0

Looking Back Jan. 16

Photo by Vicki Harris

Photo by Vicki Harris

Tuesday is "Rid the World of Fad Diets and Gimmicks Day," concentrating on diet products that defraud, disable and can even cause death. About one-third of Americans are clinically obese and at risk for diabetes and heart problems. It can be amazing just what some people will try. Here are just a few examples.

Appetoff Diet Patches (1989)

These patches claimed to suppress the appetite control center in the brain. A drop or two of herbal liquid was placed on an adhesive bandage, which was then affixed to the wrist at an "acupuncture" point. Calling diet patches "Snake-Oil on a Band-Aid," consumer activists likened them to "putting nothing on no place." Meditrend reportedly took in $13 million with this product in five months. In a label review, FDA pulled this product off the market and destroyed $25 million in Appetoff diet patch kits.

Acu-stop 2000 ear device

An acupuncture device to curb the appetite, Acu-Stop is a clear plastic, teardrop-shaped object that fits into the ear, similar to a hearing aid. Instructions say to insert it in the right ear with the "bumps" inside, and wear it 15-20 minutes, six times a day or more "as necessary" to control hunger. "Lose 30 pounds in 30 days!" A tantalizing clincher adds, "If you lose too much weight, discontinue use immediately."(Only $39.99)

Elysee Body Toner Belt

A battery-operated passive exercise belt, it claimed to contract your muscles 300 times a minute, a "total workout" touted to reduce sagging and "cellulite." The belt's four pads supposedly deliver only gentle shocks that promote this muscle contraction. Variations of this product are still available.

Jana Skinny Water

Another craze to hit the shelves is this bottled water that claims to help people lose weight. Claims are that this "100 percent natural water" with its added "essential nutrients" helps reduce body weight, curbs appetite, blocks carbohydrates and increases fat burning, without stimulating the nervous system, and gives you a "pure water taste with a hint of fresh lemon."

Skineez jeans (2008)

A new item in the fight against cellulite, Skineez jeans are impregnated with a so-called "medication" of retinol and chitosan, a shellfish product once claimed to cut fat absorption in the stomach. Friction between the jeans and skin supposedly triggers release of the substance, which goes to work on fat when absorbed through the skin. Each pair sells for $139.

The Chewing Diet

This weight loss plan was popularized in the Edwardian Era by Horace Fletcher. He believed that chewing allowed food to be properly absorbed into the body and that insufficient chewing would lead to constipation and clog up the digestive tract. According to Fletcher, he lost 40 pounds in just four months using the diet he created. A person must chew each bite 32 or more times. After the chewing is done, the person then tilts his or her head back and allows the food to trickle down their throat. Anything that is still too big to swallow must be spit out.

Forking Diet

Dieters are only allowed to eat food that can be prepared and eaten with a fork. No slicing, dicing, spreading, grating, rolling or scooping, which is meant to prevent eating calorie-laden condiments, big hunks of red meat, carb-laden breads and other dieting distractions.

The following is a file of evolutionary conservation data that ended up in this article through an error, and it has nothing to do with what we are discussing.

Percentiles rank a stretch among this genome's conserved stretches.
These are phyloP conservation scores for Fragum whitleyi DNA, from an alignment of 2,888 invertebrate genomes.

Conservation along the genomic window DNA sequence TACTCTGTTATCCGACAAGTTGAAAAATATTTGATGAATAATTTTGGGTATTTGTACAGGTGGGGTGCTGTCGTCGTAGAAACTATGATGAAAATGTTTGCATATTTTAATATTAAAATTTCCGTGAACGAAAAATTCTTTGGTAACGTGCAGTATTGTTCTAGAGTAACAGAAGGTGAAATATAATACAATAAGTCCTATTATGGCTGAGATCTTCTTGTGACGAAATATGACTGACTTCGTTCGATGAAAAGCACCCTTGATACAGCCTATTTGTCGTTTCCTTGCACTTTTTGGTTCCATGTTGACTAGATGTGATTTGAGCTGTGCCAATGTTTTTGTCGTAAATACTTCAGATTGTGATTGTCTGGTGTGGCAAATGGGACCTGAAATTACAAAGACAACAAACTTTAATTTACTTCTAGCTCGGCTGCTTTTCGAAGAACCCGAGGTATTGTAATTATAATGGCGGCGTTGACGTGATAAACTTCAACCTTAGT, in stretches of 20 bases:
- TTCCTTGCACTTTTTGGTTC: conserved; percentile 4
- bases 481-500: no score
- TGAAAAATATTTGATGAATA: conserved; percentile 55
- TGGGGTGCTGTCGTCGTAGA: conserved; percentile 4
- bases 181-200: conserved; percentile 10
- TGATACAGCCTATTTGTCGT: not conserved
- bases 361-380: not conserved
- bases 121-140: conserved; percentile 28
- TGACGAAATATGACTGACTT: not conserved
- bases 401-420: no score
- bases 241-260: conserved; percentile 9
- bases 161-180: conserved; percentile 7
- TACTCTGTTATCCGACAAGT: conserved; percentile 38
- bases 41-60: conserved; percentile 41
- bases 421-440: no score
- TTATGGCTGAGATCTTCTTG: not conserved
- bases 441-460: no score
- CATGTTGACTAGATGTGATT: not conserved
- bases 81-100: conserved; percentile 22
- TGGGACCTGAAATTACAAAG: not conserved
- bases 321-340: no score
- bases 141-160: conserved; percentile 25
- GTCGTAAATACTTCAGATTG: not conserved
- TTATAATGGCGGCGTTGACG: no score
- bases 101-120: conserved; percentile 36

Cotton Ball Diet

The only items on this diet's menu are cotton balls. The balls can either be eaten dry or soaked in gelatin. Weight will be lost but the digestive system will suffer greatly.

Tapeworm Diet

Around the turn of the century, tapeworms were sold in a simple pill form containing eggs of the parasite. The eggs were allowed to grow in the body for 10 weeks. After the 10 weeks, a medication was taken to kill the tapeworms and pass them out in fecal matter. Weight loss averaged between 10 and 20 pounds. Some brave (or ignorant) folks would swallow a live tapeworm. Note: there have been documented deaths from this diet.

There's more...

* The first recorded diet was in 1087 when, unable to ride his favorite horse because he was too chubby, William the Conqueror crafted the beer-only diet. The diet program didn't work. Instead the guy fell off his struggling horse and died.

* On the Inuit (Eskimo) diet in the late 1920s, people were told that they should either eat the meat or the fat so they could lose weight. That diet didn't last too long.

* In the 1820s, a Presbyterian preacher concerned about obesity and masturbation pushed the Graham diet, which included coffee, veggies and the "Graham" cracker. The diet was a hit with school officials, who forced the diet on young men.

* A large portion of Benito Mussolini's diet consisted solely of milk. He hid this habit from Adolf Hitler because he thought the habit was "unfascist."

* Automobile magnate Henry Ford took to eating weed sandwiches on a regular basis after hearing that George Washington Carver - a dietitian as well as a scientist - did the same.

A bit of humor...

* The most fattening thing you can put in an ice cream sundae is a spoon.

* The toughest part of a diet isn't watching what you eat. It's watching what other people eat.

* It's not the minutes spent at the table that put on weight; it's the seconds.

* Dieting is the penalty for exceeding the feed limit.

* Diets are for people who are thick and tired of it.

* Dieting is something most of us do religiously. We eat what we want and pray we don't gain weight.